Back in Spring I wrote about having to prune our Concord grape vine by breaking several of the buds off with my thumb nail.
I wrote: “…one advantage of pruning just the buds, is that you will end up with a thick network of branches that will help block raiding raccoons from reaching the finished grapes that hang down from the vines.”
It worked. The grapes became ripe in early September and were visited by hungry racoons nightly. They ate a bunch and dropped some, but because of the thick mat of vines, many of the grapes that hung down were too hard for them to reach. The same was true for the birds. We were able to harvest grapes whenever we wanted up until mid October. I know someone who cuts all his grapes off early on and composts most of them to avoid the inevitable mess caused by the coons. Our neighbour, Josee lost his grapes to racoons last year, so this year he also cut his very early.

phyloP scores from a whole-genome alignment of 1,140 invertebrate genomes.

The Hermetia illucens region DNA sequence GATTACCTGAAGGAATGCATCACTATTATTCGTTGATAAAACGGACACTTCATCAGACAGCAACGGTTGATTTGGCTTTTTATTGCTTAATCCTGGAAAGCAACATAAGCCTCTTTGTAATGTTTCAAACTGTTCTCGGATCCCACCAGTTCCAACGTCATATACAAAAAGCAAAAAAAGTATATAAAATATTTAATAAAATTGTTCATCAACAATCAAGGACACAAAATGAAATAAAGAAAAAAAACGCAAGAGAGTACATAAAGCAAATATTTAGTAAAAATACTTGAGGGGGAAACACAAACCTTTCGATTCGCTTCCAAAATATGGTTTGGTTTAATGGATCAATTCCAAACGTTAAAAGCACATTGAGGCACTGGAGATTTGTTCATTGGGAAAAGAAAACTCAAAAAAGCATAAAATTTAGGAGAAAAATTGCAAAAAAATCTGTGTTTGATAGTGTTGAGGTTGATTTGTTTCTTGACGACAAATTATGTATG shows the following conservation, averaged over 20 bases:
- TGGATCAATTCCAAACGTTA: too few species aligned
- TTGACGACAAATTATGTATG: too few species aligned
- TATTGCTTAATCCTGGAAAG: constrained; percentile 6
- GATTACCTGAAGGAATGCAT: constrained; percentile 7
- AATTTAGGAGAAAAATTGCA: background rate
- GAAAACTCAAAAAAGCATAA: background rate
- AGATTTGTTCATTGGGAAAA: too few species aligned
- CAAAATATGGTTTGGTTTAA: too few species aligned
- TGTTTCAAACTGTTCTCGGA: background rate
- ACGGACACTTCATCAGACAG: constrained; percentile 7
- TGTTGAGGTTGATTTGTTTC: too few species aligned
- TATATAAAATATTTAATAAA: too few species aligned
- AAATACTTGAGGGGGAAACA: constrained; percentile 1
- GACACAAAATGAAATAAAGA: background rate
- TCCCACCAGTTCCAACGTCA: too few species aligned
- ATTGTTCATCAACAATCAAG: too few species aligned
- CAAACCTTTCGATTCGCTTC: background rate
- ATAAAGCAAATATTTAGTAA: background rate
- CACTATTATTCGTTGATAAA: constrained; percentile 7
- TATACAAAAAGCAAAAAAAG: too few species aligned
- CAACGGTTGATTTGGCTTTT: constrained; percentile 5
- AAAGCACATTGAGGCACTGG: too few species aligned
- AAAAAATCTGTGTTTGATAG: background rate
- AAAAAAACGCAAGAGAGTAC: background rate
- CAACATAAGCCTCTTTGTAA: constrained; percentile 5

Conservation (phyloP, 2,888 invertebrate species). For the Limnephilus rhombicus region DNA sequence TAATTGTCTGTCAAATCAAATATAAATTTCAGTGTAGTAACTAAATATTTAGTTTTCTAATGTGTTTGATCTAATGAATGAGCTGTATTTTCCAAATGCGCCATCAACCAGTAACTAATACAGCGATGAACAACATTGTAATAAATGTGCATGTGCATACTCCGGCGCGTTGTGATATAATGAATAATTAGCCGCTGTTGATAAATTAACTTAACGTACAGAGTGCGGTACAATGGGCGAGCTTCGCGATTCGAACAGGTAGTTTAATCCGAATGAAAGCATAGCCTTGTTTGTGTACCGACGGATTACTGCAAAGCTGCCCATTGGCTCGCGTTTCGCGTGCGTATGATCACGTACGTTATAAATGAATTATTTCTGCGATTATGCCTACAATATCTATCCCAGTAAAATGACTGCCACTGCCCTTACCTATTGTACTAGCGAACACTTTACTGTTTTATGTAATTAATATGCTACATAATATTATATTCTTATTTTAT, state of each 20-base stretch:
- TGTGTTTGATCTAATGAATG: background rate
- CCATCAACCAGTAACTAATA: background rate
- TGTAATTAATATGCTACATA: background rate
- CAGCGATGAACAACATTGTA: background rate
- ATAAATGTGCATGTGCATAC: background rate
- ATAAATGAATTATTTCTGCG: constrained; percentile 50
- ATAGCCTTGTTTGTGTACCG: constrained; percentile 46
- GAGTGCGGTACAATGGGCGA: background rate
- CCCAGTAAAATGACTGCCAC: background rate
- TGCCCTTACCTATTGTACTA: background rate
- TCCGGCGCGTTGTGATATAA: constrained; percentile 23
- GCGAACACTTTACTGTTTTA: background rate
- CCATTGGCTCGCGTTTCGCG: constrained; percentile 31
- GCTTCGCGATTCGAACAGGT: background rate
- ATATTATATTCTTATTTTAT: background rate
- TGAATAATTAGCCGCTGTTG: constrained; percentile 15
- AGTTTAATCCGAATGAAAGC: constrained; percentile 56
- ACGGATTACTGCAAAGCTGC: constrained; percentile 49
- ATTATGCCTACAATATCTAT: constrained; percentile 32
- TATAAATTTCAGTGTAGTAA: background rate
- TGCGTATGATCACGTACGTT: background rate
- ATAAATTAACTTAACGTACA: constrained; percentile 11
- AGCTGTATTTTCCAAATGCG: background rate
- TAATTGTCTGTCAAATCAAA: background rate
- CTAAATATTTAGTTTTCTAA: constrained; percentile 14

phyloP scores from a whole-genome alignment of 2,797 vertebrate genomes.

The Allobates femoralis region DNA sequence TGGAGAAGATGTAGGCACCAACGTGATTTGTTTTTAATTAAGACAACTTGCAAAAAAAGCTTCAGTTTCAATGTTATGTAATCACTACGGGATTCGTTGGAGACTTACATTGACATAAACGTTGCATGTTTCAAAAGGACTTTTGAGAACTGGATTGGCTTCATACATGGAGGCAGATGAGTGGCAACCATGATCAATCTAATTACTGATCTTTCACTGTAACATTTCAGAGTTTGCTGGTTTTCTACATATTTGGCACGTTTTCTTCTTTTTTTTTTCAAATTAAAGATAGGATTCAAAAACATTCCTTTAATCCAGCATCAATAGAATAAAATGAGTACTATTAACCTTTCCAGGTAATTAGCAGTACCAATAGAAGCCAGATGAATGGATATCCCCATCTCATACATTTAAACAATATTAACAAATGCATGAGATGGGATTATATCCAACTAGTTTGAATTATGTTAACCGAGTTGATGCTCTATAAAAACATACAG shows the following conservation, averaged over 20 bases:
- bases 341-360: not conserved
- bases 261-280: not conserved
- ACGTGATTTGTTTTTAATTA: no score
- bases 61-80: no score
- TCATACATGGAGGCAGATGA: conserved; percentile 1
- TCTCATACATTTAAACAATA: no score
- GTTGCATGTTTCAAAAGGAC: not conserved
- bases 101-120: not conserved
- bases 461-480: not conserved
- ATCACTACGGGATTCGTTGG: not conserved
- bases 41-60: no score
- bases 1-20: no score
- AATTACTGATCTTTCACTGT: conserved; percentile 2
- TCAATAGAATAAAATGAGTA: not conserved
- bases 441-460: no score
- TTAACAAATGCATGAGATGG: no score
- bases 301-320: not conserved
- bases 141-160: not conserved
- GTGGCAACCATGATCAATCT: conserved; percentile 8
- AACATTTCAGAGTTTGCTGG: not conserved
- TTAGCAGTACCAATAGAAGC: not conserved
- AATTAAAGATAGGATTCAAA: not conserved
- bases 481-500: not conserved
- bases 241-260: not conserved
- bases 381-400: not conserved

This pruning adaption has allowed us to share the grape abundance among all our furred, feathered and human friends.